Extreme Poverty: Women’s Collective Sell Clay Cakes in Port-au-Prince

Port-au-Prince, Haiti. A woman working for a collective prepares “clay cakes,” sun-baked disks of clay, butter and salt.

The collective works from before sunrise to mix, strain and shape hundreds of cakes to sell in markets around the city for approximately 10 U.S. cents each. Clay cakes, according to the United Nations, have become a ‘symbol of Haiti’s struggles with extreme poverty and hunger.’

Clay cakes have become the physical manifestation of Haiti’s struggles with extreme poverty and hunger. In an ironic twist, a collective of women are using these same sun baked disks of clay, butter and salt to stay one step away from becoming another statistic.

Clay cakes have become the physical manifestation of Haiti’s struggles with extreme poverty and hunger. In an ironic twist, a collective of women are using these same sun baked disks of clay, butter and salt to stay one step away from becoming another statistic. Photo: United Nations.

“Geophagia” is the practice of eating earth or soil-like substrates such as clay or chalk. It occurs in non-human animals where it may be a normal or abnormal behavior, and also in humans, most often in rural or preindustrial societies among children and pregnant women.

In Haiti, like in countries around the world, people afflicted by poverty are known to eat biscuits made from soil, salt, and vegetable shortening. These biscuits hold minimal nutritional value, but manage to keep the poor alive. However, long-term consumption of the biscuits is reported to cause stomach pains and malnutrition, and is not recommended by doctors.

Cite de Soleil - Les StoneChild at play in Cite de Soleil, in the slums of Port-au-Prince, Haiti. 
© Les Stone 2004.

Jim Luce witnessed this practice for the first time in the Port-au-Prince slum known as Cité Soleil in 2002. This city is an extremely impoverished and densely populated commune located adjacent to Haiti’s capital. Cité Soleil originally developed as a shanty town and grew to an estimated 200,000 to 400,000 residents, the majority of whom live in extreme poverty. The area has virtually no sewers and has a poorly maintained open canal system that serves as its sewage system.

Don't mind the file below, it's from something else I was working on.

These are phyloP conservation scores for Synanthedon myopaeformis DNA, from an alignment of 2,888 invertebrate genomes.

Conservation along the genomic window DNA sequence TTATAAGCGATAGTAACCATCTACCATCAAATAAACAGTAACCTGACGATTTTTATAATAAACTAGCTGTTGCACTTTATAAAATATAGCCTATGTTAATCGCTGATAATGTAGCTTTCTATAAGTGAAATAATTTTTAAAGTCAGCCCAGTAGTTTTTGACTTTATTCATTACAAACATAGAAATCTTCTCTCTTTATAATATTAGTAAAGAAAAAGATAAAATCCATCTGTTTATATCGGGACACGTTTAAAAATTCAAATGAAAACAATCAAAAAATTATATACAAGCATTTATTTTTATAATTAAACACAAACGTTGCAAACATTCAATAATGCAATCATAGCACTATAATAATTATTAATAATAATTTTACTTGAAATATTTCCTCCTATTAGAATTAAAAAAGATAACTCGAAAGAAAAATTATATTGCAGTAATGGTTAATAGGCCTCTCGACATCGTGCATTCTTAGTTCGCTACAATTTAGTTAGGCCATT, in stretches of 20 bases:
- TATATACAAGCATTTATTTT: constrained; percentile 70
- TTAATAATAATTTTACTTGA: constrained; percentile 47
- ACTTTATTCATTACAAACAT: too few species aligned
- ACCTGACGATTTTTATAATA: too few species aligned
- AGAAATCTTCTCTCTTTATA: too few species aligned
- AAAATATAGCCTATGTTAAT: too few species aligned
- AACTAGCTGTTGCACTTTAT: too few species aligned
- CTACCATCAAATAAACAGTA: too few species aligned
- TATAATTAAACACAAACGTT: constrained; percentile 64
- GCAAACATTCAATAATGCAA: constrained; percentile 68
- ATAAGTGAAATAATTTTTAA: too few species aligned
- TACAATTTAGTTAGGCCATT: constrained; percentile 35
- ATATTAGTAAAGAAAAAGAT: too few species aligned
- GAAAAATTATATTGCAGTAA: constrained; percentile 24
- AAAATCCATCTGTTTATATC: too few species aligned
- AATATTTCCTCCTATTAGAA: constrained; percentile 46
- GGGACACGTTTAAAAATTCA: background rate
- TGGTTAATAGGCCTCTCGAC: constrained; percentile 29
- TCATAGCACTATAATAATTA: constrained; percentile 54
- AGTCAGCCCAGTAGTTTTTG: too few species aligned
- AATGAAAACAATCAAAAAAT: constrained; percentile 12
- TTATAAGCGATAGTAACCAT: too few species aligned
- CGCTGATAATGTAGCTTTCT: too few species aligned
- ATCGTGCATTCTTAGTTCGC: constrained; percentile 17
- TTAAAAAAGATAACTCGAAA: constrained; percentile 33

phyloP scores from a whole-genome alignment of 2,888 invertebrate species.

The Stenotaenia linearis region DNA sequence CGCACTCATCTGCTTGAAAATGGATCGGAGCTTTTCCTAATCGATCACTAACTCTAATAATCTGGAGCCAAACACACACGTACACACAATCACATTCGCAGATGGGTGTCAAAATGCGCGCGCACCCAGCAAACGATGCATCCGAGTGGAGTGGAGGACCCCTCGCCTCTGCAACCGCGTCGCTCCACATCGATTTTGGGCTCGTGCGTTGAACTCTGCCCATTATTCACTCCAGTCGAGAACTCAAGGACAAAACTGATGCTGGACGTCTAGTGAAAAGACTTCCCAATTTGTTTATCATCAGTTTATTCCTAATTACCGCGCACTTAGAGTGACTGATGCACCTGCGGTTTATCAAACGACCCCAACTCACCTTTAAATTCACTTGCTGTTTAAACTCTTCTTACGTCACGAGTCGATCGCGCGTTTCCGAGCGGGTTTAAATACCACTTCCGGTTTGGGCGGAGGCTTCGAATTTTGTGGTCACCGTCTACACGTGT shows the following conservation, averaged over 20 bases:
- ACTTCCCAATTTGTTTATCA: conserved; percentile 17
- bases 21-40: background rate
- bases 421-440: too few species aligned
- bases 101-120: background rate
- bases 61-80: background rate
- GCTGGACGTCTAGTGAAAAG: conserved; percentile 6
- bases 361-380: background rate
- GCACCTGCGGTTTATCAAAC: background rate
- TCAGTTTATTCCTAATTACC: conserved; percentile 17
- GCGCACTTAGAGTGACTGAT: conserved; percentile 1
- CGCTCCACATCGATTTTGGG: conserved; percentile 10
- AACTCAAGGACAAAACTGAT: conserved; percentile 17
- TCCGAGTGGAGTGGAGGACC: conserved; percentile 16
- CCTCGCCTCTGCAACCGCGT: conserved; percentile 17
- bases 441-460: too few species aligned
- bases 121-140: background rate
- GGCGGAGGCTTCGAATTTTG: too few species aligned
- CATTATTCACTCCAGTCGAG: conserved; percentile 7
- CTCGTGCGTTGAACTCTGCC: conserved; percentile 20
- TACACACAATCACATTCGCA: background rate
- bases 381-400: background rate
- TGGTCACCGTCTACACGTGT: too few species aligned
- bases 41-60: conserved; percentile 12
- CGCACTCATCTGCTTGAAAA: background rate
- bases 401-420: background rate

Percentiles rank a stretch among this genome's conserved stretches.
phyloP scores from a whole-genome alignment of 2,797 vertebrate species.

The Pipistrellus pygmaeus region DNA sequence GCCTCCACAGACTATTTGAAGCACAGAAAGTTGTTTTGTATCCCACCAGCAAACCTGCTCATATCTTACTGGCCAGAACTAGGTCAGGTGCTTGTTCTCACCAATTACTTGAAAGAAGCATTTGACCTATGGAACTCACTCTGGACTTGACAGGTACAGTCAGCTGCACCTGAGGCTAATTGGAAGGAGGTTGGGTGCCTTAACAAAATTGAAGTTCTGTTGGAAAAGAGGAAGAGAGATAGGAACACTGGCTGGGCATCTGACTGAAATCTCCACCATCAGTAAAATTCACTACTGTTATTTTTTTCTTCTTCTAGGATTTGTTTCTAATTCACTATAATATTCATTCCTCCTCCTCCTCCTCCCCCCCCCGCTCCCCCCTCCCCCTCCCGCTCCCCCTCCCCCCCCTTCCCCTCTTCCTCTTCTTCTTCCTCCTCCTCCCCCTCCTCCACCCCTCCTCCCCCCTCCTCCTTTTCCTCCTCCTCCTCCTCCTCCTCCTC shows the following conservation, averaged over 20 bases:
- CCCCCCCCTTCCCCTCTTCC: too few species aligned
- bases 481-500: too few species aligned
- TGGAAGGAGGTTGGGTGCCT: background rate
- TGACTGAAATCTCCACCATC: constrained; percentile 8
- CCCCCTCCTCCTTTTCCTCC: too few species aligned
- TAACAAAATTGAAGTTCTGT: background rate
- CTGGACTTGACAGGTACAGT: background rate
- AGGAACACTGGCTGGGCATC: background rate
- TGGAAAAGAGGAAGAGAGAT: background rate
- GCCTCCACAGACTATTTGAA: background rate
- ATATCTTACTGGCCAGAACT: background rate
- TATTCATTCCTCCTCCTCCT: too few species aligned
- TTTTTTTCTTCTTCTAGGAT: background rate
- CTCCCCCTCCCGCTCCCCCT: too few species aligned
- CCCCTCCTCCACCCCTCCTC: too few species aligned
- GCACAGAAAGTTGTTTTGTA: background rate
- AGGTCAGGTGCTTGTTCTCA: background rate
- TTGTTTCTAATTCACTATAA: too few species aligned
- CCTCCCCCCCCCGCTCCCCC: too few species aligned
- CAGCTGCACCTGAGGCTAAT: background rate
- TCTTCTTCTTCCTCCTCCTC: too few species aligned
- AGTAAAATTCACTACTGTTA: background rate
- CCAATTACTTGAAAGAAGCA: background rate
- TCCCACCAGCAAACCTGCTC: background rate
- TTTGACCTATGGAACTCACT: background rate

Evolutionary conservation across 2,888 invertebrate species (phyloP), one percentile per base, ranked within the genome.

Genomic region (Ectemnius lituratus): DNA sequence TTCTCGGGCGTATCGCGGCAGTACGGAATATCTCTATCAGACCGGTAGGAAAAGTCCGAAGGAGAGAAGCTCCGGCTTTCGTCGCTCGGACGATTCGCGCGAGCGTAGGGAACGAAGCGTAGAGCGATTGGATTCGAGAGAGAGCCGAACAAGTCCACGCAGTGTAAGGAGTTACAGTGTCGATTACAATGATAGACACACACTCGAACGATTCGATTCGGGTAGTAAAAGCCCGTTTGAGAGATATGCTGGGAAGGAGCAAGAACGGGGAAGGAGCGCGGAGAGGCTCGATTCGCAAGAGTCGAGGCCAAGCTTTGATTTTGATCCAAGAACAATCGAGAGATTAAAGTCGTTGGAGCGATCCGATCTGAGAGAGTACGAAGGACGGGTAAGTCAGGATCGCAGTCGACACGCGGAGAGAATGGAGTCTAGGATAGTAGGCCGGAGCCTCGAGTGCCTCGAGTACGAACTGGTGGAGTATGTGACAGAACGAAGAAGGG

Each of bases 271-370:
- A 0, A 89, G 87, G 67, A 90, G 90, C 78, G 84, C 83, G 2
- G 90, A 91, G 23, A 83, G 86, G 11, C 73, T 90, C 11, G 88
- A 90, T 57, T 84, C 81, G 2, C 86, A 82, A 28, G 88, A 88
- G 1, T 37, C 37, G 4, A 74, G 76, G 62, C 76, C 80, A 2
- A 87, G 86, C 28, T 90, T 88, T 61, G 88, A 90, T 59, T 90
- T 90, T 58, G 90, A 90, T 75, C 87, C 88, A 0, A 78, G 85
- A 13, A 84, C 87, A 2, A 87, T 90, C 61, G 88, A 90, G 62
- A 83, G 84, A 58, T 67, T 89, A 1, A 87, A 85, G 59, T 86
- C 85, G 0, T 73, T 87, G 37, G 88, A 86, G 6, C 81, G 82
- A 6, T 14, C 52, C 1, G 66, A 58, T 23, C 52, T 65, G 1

“This is not common, but does occur… Among the poorest of the poor,” Jim states. “I have traveled to Haiti 28 times since 1999 and witnessed its strong upper class and growing middle class, but also its poor and very poor. Geophagia is as much indicative of Haiti as a homeless man with severe dementia on the streets of New York and is not meant in any way to represent ‘normal.’ It is just incredibly tragic and we must all acknowledge that the poor of the earth are our sisters and brothers and commit ourselves to assisting them in whatever ways we can.”

According to Wikipedia, “Geophagia is nearly universal around the world in tribal and traditional rural societies (although apparently it has not been documented in Japan or Korea).”

Editor’s Note: Although we are committed to ‘connecting goodness’ and highlighting the positive, on occasion we run pieces that portray the underbelly of human existence, from the extremely unfortunate (hunger, homelessness, etc.) to pure evil (authoritarian governments, racism, etc).

See more on geophagia on Wikipedia: https://en.wikipedia.org/wiki/Geophagia.

See United Nations photo essay on geophagia in Haiti here.

See also: A Tour of Cité de Soleil on the Edge of Port-au-Prince.

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The Editors
The Stewardship Report on Connecting Goodness is the communications platform of The James Jay Dudley Luce Foundation (www.lucefoundation.org). There are now more than 100 contributors around the world to this publication.

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